Title: Pink String And Sealing Wax
Director: Robert Hamer
Major Players: Mervyn Johns, Googie Withers, Gordon Jackson
Out Of Five: 3
Another piece of nostalgia finds its way onto DVD this week, but an even lesser known film than David Lean’s The Sound Barrier. Yet its director went on to make Ealing classic, Kind Hearts And Coronets.
Robert Hamer made his first solo film, Pink String And Sealing Wax, in 1945, four years before what turned out to be the high point of his career. Despite working again with Alec Guinness and British acting stalwarts like Eric Portman and Jack Warner, he never quite hit those heights again. The film was also the start of a series of collaborations with actress, Googie Withers.
This film’s foundation is in the Sutton family. The father (Mervyn Johns) is a prosperous dispensing chemist who rules with a rod of iron. His eldest son, David (Gordon Jackson), is trying to follow in his father’s footsteps, but is a romantic at heart, regularly falling head over heels for any girl who catches his eye. He takes a fancy to publican’s wife, Pearl (Withers), who’s saddled with a violent alcoholic for a husband and, unwittingly, the young man offers her a way out of her problems.
This came out during the same year as Gainsborough’s rip-roaring success, The Wicked Lady, with Margaret Lockwood. It seems to be pitched at the same audience, with Withers looking like Ealing’s answer to Lockwood – long, dark, elaborately coiffed hair, strong make-up and low cut dress complete with heaving bosom. But while The Wicked Lady was rollocking good fun and didn’t take itself in the least bit seriously, this has a decidedly different tone and is a much more sombre and moral little tale.
It’s not quite a bodice ripper, but it’s certainly a Victorian melodrama in both setting and style. And it paints a less than flattering portrait of Victorian society, one divided by class and where women have little or no security. Sutton and his family live in a comfortable house and we see him at work in his shop: the pub, on the other hand, is frequented by ne’er do wells and we never see them doing a stroke – except for the staff behind the bar, of course. Married women have no property of their own, with everything belonging to their husbands, divorce is unthinkable and domestic violence simmers just below the surface.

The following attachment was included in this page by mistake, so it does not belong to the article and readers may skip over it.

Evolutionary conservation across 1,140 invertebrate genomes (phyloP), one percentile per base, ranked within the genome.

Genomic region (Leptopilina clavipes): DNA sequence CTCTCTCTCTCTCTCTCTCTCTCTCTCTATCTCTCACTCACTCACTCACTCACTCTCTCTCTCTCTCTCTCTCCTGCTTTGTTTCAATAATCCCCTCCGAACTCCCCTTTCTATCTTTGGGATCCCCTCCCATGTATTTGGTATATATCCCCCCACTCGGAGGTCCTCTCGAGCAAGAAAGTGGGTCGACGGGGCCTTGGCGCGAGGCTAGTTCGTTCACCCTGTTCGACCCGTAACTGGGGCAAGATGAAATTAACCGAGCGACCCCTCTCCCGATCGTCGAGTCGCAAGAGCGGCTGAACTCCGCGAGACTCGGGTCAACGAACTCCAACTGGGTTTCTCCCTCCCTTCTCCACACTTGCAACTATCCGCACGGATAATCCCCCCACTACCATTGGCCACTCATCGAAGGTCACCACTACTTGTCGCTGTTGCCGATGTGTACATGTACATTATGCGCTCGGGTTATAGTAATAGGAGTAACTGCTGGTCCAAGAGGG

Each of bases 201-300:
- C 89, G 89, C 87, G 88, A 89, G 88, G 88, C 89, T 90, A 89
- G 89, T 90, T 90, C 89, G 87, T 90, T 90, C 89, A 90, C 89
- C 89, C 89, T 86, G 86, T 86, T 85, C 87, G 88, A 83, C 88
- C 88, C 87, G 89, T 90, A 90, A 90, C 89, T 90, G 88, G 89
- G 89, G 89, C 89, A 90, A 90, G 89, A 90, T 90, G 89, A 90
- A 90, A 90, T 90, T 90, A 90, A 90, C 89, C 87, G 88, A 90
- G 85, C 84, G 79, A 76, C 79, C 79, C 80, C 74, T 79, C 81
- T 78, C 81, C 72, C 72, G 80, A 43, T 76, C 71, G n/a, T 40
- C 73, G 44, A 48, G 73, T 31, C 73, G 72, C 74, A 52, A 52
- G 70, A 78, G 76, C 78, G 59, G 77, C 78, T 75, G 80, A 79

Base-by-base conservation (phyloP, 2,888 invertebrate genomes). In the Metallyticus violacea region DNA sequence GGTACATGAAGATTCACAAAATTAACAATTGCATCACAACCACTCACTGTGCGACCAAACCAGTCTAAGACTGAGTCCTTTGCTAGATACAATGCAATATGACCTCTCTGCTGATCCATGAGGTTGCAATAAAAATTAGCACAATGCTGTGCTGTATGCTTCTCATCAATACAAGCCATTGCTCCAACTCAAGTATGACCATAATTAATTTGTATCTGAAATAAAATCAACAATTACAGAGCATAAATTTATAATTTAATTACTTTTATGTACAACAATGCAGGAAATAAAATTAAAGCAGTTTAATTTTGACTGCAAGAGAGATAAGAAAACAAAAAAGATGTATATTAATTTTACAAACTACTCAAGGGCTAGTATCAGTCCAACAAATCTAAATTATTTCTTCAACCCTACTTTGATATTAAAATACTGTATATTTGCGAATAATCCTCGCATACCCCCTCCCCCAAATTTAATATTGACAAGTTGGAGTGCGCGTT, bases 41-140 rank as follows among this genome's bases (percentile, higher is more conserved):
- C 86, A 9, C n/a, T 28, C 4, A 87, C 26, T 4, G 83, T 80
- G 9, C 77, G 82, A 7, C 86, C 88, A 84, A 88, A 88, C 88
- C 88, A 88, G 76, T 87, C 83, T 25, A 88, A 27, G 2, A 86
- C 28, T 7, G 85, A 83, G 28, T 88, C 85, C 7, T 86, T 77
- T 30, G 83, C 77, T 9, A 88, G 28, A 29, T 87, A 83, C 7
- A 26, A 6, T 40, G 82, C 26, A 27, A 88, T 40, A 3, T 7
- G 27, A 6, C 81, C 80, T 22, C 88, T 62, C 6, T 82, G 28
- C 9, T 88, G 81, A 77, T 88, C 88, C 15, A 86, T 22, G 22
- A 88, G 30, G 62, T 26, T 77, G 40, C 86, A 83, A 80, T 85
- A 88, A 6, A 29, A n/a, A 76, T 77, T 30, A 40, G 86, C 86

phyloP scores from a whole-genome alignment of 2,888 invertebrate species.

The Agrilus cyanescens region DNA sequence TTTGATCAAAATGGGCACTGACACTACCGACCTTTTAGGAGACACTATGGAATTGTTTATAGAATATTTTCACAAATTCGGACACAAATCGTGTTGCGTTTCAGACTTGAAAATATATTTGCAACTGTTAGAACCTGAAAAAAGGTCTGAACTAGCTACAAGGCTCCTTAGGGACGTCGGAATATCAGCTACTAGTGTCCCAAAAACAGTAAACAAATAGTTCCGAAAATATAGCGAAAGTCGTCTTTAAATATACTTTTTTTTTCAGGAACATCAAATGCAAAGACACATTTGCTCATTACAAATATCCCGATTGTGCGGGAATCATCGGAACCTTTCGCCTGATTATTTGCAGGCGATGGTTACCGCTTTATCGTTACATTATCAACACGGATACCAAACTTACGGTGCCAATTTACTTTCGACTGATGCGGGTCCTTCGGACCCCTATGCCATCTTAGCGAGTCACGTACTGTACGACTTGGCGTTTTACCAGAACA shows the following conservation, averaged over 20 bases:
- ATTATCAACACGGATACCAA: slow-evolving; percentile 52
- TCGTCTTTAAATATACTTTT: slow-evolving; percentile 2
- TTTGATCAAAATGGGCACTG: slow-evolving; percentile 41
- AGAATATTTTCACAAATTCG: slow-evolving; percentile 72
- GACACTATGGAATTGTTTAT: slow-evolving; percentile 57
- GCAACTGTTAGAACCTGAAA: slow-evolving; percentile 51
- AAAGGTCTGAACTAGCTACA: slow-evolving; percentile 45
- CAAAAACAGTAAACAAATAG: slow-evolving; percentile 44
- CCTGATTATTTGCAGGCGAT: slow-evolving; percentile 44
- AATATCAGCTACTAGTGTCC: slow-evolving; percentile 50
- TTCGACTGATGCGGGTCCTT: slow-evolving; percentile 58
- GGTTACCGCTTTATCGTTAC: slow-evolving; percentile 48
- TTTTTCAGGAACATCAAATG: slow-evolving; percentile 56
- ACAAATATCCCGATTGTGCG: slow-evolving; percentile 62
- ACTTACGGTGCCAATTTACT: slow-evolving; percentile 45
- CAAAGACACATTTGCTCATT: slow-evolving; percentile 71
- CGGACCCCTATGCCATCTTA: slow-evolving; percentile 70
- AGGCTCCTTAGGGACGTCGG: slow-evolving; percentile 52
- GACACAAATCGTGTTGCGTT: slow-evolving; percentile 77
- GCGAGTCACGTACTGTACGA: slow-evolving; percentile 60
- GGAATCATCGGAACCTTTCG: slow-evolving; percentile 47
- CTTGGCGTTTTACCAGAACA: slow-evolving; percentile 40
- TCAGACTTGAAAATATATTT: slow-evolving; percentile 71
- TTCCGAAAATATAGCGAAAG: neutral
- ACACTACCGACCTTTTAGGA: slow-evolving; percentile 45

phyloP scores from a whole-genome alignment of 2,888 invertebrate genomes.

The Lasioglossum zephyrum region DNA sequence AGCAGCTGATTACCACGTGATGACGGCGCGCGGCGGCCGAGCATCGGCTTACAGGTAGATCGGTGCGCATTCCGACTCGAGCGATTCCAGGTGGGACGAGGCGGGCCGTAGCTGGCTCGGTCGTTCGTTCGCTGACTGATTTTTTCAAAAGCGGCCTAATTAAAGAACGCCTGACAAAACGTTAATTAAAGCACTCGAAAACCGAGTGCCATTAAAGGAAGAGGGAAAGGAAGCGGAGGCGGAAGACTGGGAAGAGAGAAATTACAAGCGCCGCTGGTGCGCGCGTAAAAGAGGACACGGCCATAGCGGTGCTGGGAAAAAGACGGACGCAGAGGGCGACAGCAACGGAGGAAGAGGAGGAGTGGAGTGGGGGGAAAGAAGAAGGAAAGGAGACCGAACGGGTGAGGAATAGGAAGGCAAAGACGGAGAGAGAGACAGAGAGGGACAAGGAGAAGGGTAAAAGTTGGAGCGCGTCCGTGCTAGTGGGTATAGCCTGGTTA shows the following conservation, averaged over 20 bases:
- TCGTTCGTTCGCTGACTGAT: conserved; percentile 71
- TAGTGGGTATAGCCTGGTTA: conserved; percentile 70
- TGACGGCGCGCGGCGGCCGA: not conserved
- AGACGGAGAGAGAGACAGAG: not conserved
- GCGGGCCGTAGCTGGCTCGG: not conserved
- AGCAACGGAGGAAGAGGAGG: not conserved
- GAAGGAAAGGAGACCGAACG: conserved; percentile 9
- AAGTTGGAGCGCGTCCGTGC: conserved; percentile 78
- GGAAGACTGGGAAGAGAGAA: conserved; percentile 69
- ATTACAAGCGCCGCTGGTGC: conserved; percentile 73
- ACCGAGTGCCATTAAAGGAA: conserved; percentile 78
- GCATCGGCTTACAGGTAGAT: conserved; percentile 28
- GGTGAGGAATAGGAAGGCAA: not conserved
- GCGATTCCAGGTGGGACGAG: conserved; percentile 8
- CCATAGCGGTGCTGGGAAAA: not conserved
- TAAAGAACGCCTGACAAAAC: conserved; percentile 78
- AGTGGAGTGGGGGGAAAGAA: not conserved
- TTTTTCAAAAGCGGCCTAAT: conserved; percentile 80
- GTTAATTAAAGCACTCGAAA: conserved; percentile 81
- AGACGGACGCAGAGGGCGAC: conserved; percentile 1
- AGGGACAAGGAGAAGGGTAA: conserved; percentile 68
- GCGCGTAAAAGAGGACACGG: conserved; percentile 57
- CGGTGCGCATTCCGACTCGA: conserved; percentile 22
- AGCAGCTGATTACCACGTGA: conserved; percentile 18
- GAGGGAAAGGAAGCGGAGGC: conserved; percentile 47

All of which accounts for why the structure of the film is back to front. What is actually the main plot – the publican’s wife murdering her husband – is relegated to sub-plot status and the main focus of the film is the portrait of the Suttons. As well as the drippy older son, there’s the older daughter who dreams of being a classical singer and her younger sister, (Sally Anne Howes in an early role) who helps her make it come true. There’s two other sons, briefly in the background and dressed like Tweedledum and Tweedledee, but we never hear from them or even find out their names.
By today’s standards the acting is OTT, certainly on the part of Withers, whose eyes widen like saucers at the slightest opportunity. Gordon Jackson’s Scottish accent isn’t totally concealed, which makes him something of an oddity in an extremely English family. If anybody had noticed, the shame for his dictatorial father would have been unbearable! And Jean Ireland and Sally Ann Howes are irritatingly unconvincing as the two daughters. What makes it watching is Mervyn Johns as the father, who is in the great tradition of Mr Barratt in The Barratts Of Wimpole Street, but never overdoes it. He’s unsympathetic, pompous and prefers his children to be afraid of him rather than love him, but when his eldest son is implicated in the murder, we see another side.
Hamer displays a great eye for period detail. Look at the interiors, the wallpaper, the walls crowded with pictures, the gas lights and, of course, those miraculous candles that completely light up a room as soon as they’re lit. It’s so well done that you wish you could see the colours of the costumes and decor. The women’s dresses are elaborate and, you suspect, gaudily opulent. Instead, you have to settle for newly re-mastered black and white and a bit of imagination.
This is a proper Sunday afternoon film. CSI would have had the murder plot sorted in seconds, especially as Withers’ murderess is nowhere near as clever as she thinks she is. So make a pot of tea, get the biscuits out but, most importantly of all, make sure it’s a wet Sunday afternoon. That’s when the film comes into its own.
Pink String And Sealing Wax is released on DVD on Monday, 25 April and is reviewed on Talking Pictures on Thursday, 28 April.